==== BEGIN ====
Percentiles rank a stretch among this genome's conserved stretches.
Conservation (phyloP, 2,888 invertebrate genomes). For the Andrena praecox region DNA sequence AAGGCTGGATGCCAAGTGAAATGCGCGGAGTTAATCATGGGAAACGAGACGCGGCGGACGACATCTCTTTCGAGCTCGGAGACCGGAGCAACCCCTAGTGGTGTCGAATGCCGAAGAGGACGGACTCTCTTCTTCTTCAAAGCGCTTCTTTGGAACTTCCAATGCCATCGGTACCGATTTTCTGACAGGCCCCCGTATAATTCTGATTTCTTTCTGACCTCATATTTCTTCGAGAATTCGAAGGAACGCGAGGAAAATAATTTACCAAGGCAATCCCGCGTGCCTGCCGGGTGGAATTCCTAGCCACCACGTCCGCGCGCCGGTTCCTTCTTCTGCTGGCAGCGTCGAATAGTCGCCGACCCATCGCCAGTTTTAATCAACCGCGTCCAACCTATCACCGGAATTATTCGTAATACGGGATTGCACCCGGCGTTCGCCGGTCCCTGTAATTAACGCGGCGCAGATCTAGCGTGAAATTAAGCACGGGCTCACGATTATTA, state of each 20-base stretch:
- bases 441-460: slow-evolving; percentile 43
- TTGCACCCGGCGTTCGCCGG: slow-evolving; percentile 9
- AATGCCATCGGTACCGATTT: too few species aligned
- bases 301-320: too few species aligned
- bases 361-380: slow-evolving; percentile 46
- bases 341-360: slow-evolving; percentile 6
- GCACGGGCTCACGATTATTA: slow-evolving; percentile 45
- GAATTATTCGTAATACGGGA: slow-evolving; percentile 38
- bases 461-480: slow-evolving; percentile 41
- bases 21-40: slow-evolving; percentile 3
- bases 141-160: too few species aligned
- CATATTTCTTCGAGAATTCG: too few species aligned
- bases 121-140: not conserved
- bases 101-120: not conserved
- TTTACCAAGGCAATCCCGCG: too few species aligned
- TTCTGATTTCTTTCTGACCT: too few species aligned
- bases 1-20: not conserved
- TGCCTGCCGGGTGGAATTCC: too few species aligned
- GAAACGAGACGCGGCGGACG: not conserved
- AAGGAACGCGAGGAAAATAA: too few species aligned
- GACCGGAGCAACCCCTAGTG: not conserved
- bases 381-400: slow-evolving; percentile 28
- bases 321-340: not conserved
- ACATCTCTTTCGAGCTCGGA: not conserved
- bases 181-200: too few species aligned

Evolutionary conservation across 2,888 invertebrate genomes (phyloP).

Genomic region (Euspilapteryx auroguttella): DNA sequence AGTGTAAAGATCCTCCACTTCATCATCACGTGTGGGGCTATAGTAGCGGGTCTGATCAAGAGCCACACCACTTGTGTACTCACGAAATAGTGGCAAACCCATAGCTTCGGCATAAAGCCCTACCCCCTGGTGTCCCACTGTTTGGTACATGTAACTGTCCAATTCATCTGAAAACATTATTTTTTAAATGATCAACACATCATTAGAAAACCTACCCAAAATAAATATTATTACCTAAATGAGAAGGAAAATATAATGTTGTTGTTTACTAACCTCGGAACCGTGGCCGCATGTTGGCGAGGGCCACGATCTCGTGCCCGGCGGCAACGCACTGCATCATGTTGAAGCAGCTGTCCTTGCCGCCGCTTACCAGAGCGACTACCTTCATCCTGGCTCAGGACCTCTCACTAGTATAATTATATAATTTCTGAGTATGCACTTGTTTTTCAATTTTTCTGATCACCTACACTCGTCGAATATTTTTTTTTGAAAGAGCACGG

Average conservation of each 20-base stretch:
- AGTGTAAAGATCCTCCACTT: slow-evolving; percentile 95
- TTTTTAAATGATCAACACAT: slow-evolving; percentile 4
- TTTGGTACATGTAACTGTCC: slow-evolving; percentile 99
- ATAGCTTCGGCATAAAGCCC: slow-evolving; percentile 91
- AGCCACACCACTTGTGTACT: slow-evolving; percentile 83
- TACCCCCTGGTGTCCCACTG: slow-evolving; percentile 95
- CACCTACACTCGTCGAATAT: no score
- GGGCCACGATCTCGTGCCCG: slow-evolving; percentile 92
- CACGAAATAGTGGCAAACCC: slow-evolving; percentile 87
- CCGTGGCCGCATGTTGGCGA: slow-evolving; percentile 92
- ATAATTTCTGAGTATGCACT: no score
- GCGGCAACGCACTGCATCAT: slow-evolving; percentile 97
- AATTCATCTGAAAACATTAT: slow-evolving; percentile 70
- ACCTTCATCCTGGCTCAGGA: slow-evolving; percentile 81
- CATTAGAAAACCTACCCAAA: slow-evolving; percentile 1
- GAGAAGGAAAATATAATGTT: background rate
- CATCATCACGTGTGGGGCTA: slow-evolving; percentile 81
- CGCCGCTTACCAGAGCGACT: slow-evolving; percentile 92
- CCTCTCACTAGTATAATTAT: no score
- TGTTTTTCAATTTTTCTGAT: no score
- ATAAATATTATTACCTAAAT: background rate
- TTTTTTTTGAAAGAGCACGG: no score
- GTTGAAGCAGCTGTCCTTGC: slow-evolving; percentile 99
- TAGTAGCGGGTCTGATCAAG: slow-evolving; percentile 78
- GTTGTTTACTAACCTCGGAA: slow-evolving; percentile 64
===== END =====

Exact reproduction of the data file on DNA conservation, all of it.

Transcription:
Percentiles rank a stretch among this genome's conserved stretches.
Conservation (phyloP, 2,888 invertebrate genomes). For the Andrena praecox region DNA sequence AAGGCTGGATGCCAAGTGAAATGCGCGGAGTTAATCATGGGAAACGAGACGCGGCGGACGACATCTCTTTCGAGCTCGGAGACCGGAGCAACCCCTAGTGGTGTCGAATGCCGAAGAGGACGGACTCTCTTCTTCTTCAAAGCGCTTCTTTGGAACTTCCAATGCCATCGGTACCGATTTTCTGACAGGCCCCCGTATAATTCTGATTTCTTTCTGACCTCATATTTCTTCGAGAATTCGAAGGAACGCGAGGAAAATAATTTACCAAGGCAATCCCGCGTGCCTGCCGGGTGGAATTCCTAGCCACCACGTCCGCGCGCCGGTTCCTTCTTCTGCTGGCAGCGTCGAATAGTCGCCGACCCATCGCCAGTTTTAATCAACCGCGTCCAACCTATCACCGGAATTATTCGTAATACGGGATTGCACCCGGCGTTCGCCGGTCCCTGTAATTAACGCGGCGCAGATCTAGCGTGAAATTAAGCACGGGCTCACGATTATTA, state of each 20-base stretch:
- bases 441-460: slow-evolving; percentile 43
- TTGCACCCGGCGTTCGCCGG: slow-evolving; percentile 9
- AATGCCATCGGTACCGATTT: too few species aligned
- bases 301-320: too few species aligned
- bases 361-380: slow-evolving; percentile 46
- bases 341-360: slow-evolving; percentile 6
- GCACGGGCTCACGATTATTA: slow-evolving; percentile 45
- GAATTATTCGTAATACGGGA: slow-evolving; percentile 38
- bases 461-480: slow-evolving; percentile 41
- bases 21-40: slow-evolving; percentile 3
- bases 141-160: too few species aligned
- CATATTTCTTCGAGAATTCG: too few species aligned
- bases 121-140: not conserved
- bases 101-120: not conserved
- TTTACCAAGGCAATCCCGCG: too few species aligned
- TTCTGATTTCTTTCTGACCT: too few species aligned
- bases 1-20: not conserved
- TGCCTGCCGGGTGGAATTCC: too few species aligned
- GAAACGAGACGCGGCGGACG: not conserved
- AAGGAACGCGAGGAAAATAA: too few species aligned
- GACCGGAGCAACCCCTAGTG: not conserved
- bases 381-400: slow-evolving; percentile 28
- bases 321-340: not conserved
- ACATCTCTTTCGAGCTCGGA: not conserved
- bases 181-200: too few species aligned

Evolutionary conservation across 2,888 invertebrate genomes (phyloP).

Genomic region (Euspilapteryx auroguttella): DNA sequence AGTGTAAAGATCCTCCACTTCATCATCACGTGTGGGGCTATAGTAGCGGGTCTGATCAAGAGCCACACCACTTGTGTACTCACGAAATAGTGGCAAACCCATAGCTTCGGCATAAAGCCCTACCCCCTGGTGTCCCACTGTTTGGTACATGTAACTGTCCAATTCATCTGAAAACATTATTTTTTAAATGATCAACACATCATTAGAAAACCTACCCAAAATAAATATTATTACCTAAATGAGAAGGAAAATATAATGTTGTTGTTTACTAACCTCGGAACCGTGGCCGCATGTTGGCGAGGGCCACGATCTCGTGCCCGGCGGCAACGCACTGCATCATGTTGAAGCAGCTGTCCTTGCCGCCGCTTACCAGAGCGACTACCTTCATCCTGGCTCAGGACCTCTCACTAGTATAATTATATAATTTCTGAGTATGCACTTGTTTTTCAATTTTTCTGATCACCTACACTCGTCGAATATTTTTTTTTGAAAGAGCACGG

Average conservation of each 20-base stretch:
- AGTGTAAAGATCCTCCACTT: slow-evolving; percentile 95
- TTTTTAAATGATCAACACAT: slow-evolving; percentile 4
- TTTGGTACATGTAACTGTCC: slow-evolving; percentile 99
- ATAGCTTCGGCATAAAGCCC: slow-evolving; percentile 91
- AGCCACACCACTTGTGTACT: slow-evolving; percentile 83
- TACCCCCTGGTGTCCCACTG: slow-evolving; percentile 95
- CACCTACACTCGTCGAATAT: no score
- GGGCCACGATCTCGTGCCCG: slow-evolving; percentile 92
- CACGAAATAGTGGCAAACCC: slow-evolving; percentile 87
- CCGTGGCCGCATGTTGGCGA: slow-evolving; percentile 92
- ATAATTTCTGAGTATGCACT: no score
- GCGGCAACGCACTGCATCAT: slow-evolving; percentile 97
- AATTCATCTGAAAACATTAT: slow-evolving; percentile 70
- ACCTTCATCCTGGCTCAGGA: slow-evolving; percentile 81
- CATTAGAAAACCTACCCAAA: slow-evolving; percentile 1
- GAGAAGGAAAATATAATGTT: background rate
- CATCATCACGTGTGGGGCTA: slow-evolving; percentile 81
- CGCCGCTTACCAGAGCGACT: slow-evolving; percentile 92
- CCTCTCACTAGTATAATTAT: no score
- TGTTTTTCAATTTTTCTGAT: no score
- ATAAATATTATTACCTAAAT: background rate
- TTTTTTTTGAAAGAGCACGG: no score
- GTTGAAGCAGCTGTCCTTGC: slow-evolving; percentile 99
- TAGTAGCGGGTCTGATCAAG: slow-evolving; percentile 78
- GTTGTTTACTAACCTCGGAA: slow-evolving; percentile 64